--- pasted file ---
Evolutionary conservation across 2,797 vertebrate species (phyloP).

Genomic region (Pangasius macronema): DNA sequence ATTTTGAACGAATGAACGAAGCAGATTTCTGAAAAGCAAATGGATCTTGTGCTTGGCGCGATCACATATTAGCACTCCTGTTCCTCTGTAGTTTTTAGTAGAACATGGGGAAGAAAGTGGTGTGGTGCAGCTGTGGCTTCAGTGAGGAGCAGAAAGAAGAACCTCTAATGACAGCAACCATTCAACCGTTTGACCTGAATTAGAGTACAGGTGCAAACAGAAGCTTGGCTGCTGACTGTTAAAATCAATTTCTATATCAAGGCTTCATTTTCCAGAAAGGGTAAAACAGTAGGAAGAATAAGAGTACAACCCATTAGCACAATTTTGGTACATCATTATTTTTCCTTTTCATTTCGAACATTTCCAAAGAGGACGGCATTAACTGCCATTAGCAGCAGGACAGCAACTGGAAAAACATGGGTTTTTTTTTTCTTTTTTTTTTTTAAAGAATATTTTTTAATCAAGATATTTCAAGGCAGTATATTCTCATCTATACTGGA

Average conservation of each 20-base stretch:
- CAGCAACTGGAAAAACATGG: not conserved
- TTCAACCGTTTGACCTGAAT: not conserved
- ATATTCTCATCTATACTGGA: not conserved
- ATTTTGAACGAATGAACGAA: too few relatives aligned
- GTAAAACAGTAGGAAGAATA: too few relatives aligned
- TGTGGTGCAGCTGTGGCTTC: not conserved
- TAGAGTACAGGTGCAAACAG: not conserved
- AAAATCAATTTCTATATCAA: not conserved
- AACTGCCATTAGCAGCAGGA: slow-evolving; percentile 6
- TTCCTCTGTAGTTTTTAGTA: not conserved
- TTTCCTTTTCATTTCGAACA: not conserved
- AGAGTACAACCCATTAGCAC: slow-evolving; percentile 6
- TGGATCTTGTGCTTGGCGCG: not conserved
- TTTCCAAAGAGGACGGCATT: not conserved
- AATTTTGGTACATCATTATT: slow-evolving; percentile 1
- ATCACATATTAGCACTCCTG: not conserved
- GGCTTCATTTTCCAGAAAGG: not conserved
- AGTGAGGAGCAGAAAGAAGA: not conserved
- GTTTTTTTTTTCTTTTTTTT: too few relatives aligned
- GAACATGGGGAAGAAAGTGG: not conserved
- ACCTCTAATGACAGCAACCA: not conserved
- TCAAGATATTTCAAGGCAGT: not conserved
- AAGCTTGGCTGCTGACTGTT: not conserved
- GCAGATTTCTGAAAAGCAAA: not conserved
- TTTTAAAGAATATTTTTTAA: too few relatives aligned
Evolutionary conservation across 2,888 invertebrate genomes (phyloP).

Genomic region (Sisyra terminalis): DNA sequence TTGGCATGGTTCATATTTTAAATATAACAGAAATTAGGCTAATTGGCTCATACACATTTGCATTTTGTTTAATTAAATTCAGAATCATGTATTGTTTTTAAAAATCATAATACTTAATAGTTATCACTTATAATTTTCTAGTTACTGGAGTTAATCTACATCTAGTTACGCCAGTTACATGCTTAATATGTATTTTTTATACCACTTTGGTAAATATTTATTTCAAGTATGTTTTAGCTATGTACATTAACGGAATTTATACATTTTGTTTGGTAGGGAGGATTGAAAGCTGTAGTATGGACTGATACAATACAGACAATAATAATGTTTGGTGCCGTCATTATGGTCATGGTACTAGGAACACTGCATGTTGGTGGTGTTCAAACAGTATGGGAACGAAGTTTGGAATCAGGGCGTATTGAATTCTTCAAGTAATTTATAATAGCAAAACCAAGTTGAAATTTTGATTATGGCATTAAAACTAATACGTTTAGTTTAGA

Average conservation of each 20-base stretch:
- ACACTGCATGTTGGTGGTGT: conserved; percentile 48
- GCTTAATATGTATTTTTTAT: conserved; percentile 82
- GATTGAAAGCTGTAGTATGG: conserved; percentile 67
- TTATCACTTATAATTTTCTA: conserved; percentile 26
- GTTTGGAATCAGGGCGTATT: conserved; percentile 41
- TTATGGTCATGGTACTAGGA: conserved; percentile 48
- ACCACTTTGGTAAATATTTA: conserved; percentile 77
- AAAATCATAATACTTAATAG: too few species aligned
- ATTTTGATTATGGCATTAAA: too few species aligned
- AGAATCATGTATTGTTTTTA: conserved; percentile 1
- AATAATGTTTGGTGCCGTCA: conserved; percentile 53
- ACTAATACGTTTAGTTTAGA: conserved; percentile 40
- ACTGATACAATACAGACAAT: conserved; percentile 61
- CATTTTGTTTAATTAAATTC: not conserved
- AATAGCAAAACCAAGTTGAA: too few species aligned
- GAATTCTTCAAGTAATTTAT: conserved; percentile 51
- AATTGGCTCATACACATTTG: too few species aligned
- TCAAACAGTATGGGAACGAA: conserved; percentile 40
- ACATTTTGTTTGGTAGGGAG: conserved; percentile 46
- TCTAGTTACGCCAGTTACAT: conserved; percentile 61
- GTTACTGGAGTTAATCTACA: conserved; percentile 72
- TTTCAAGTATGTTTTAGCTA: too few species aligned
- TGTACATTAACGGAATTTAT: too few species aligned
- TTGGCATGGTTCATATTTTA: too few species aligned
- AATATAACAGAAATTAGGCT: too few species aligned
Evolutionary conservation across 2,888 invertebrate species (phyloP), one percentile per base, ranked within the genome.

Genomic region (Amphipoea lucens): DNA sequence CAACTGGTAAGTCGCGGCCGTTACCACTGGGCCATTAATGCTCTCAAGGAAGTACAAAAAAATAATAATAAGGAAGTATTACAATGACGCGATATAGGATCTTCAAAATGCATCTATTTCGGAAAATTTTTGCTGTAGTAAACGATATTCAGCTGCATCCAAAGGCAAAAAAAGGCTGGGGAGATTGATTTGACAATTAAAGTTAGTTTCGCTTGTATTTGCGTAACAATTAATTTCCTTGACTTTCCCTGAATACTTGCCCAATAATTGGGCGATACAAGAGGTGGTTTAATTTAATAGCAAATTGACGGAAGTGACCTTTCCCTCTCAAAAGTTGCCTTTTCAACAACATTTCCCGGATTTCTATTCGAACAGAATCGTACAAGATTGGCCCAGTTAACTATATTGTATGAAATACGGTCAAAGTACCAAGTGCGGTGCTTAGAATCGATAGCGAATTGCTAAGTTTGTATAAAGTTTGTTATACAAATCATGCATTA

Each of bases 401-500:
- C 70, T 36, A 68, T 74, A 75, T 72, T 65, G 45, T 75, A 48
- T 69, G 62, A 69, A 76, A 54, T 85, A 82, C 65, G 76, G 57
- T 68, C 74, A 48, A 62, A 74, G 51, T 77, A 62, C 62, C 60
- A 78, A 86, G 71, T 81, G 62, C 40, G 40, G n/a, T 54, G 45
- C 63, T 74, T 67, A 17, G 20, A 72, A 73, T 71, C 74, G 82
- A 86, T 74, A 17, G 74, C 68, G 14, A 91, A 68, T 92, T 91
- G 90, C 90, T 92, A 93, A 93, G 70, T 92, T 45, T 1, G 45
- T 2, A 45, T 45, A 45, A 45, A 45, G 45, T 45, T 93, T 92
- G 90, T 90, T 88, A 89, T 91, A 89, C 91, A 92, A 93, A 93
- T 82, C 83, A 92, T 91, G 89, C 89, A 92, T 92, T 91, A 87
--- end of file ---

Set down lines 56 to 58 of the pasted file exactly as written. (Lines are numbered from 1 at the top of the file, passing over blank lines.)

- AATATAACAGAAATTAGGCT: too few species aligned
Evolutionary conservation across 2,888 invertebrate species (phyloP), one percentile per base, ranked within the genome.

Genomic region (Amphipoea lucens): DNA sequence CAACTGGTAAGTCGCGGCCGTTACCACTGGGCCATTAATGCTCTCAAGGAAGTACAAAAAAATAATAATAAGGAAGTATTACAATGACGCGATATAGGATCTTCAAAATGCATCTATTTCGGAAAATTTTTGCTGTAGTAAACGATATTCAGCTGCATCCAAAGGCAAAAAAAGGCTGGGGAGATTGATTTGACAATTAAAGTTAGTTTCGCTTGTATTTGCGTAACAATTAATTTCCTTGACTTTCCCTGAATACTTGCCCAATAATTGGGCGATACAAGAGGTGGTTTAATTTAATAGCAAATTGACGGAAGTGACCTTTCCCTCTCAAAAGTTGCCTTTTCAACAACATTTCCCGGATTTCTATTCGAACAGAATCGTACAAGATTGGCCCAGTTAACTATATTGTATGAAATACGGTCAAAGTACCAAGTGCGGTGCTTAGAATCGATAGCGAATTGCTAAGTTTGTATAAAGTTTGTTATACAAATCATGCATTA